Tags: byron wien | global economic | investors | growth

Byron Wien: Investors to Be Stuck With 5 Percent Annual Return for Years

Byron Wien: Investors to Be Stuck With 5 Percent Annual Return for Years
(DPC)

By    |   Tuesday, 24 May 2016 08:20 AM


Blackstone Group strategist and investment icon Byron Wien is warning that investors must prepare for lackluster returns for the near future.

“Investors will be lucky to get a 5% to 7% annual return” in the coming years, he told Barron’s.

He also believes that the global economy will expand at just 2% this year, below early-year official forecasts of more than 3%, Barron’s reported. Gross domestic product increased at a 0.5 percent annual rate, the weakest since the first quarter of 2014, the Labor Department said in its advance estimate.

The U.S. economy will struggle to grow at more than a 2% annual rate, he says. “I don’t think that’s satisfactory to many Americans who want higher growth and the benefits that come with that,” he told Barron’s.

“On politics, his prediction of an election victory by Hillary Clinton and Democratic control of the Senate looks good now, but he forecast the wrong Republican insurgent to win the nomination: Ted Cruz,” Barron’s reported.

With the possibility now of a Trump presidency, he says, “I’m hopeful that the checks and balances in the American political system will restrain Trump from implementing some of his more extreme ideas.”

And he’s more liberal politically than some of his friends and cares about U.S. economic competitiveness and income inequality, Barron’s explained. “The world has changed since 1980 due to globalization and technology,” he told Barron's.

“As a result, the top 20% has improved their standard of living, the middle 60% has held their own, and the bottom 20% has lost ground. Income inequality has been exacerbated since the recession ended.”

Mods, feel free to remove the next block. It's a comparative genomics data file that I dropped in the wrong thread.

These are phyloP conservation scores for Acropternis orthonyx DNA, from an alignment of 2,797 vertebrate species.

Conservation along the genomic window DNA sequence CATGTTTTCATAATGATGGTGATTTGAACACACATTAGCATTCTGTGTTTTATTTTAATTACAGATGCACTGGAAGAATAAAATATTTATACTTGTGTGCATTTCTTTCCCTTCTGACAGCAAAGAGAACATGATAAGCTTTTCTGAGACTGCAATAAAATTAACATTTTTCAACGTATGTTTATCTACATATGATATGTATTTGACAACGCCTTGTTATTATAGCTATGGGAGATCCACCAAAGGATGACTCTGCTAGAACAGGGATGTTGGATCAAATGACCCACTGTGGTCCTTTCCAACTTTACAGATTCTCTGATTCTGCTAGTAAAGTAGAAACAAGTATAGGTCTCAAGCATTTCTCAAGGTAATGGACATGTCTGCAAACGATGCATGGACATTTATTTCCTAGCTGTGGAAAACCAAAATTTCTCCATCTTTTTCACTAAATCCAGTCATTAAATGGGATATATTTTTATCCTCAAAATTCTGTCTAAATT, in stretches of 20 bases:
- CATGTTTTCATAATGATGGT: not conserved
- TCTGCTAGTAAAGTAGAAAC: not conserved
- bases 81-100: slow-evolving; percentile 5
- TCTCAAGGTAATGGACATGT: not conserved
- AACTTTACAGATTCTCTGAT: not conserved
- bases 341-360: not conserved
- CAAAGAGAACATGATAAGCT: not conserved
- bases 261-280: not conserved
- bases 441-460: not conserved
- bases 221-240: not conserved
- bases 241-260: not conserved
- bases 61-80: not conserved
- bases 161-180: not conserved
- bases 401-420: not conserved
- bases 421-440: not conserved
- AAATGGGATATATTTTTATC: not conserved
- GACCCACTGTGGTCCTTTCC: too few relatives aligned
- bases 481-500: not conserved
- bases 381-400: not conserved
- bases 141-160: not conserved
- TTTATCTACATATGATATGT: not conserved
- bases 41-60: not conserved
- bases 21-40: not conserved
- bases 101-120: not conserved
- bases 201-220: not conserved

Recapping Wien’s predictions:

  • US stocks will have a down year amid weak earnings and a price-earnings ration contraction.
  • The Fed will only raise short-term interest rates once this year, by 25 basis points.
  • Oil prices will linger in the $30 range amid slow global growth, additional crude from Iran and the refusal of Saudi Arabia to limit shipments.
  • High end residential real estate in New York and London will have a sharp downturn as Russian and Chinese buyers disappear from the market in both locations.
  • The 10-year Treasury yield will stay below 2.5 percent amid the weak US economy and sluggish equity market.
  • Wien also is cautiously optimistic on China and worried about Japan.

To be sure, U.S. economic growth stumbled sharply in the first quarter to its slowest pace in two years as consumer spending softened and a strong dollar continued to undercut exports, but a pick-up in activity is anticipated given a buoyant labor market, Reuters reported.

"The economy essentially stalled in the first quarter, but that doesn't mean it is faltering," said Newsmax Finance Insider Joel Naroff, chief economist at Naroff Economic Advisors in Holland, Pennsylvania. "Some of the restraints to growth are dissipating. Growth is likely to accelerate going forward."

Many other analysts predict the economy could accelerate in the second half of the year.

"The economy is looking better," David Kotok, the chief economist at Cumberland Advisors, told NPR. And despite weaker-than-expected jobs growth in the month of April, Kotok says, if you look over the past few months, both "wages and jobs are in a positive trend."

This year has seen pretty anemic growth so far for the U.S. economy — with gross domestic product increasing at less than 1 percent.

"I think real GDP growth will be stronger for the rest of the year," says Mark Zandi, chief economist of Moody's Analytics. "The bottom line is that the economy is performing reasonably well, and all the economic trend lines look good for the foreseeable future."

(Newsmax wire services contributed to this report).

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At 83, the investing legend and Blackstone strategist is still trotting the globe. What’s next for stocks, bonds, and the economy.
byron wien, global economic, investors, growth
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2016-20-24
Tuesday, 24 May 2016 08:20 AM
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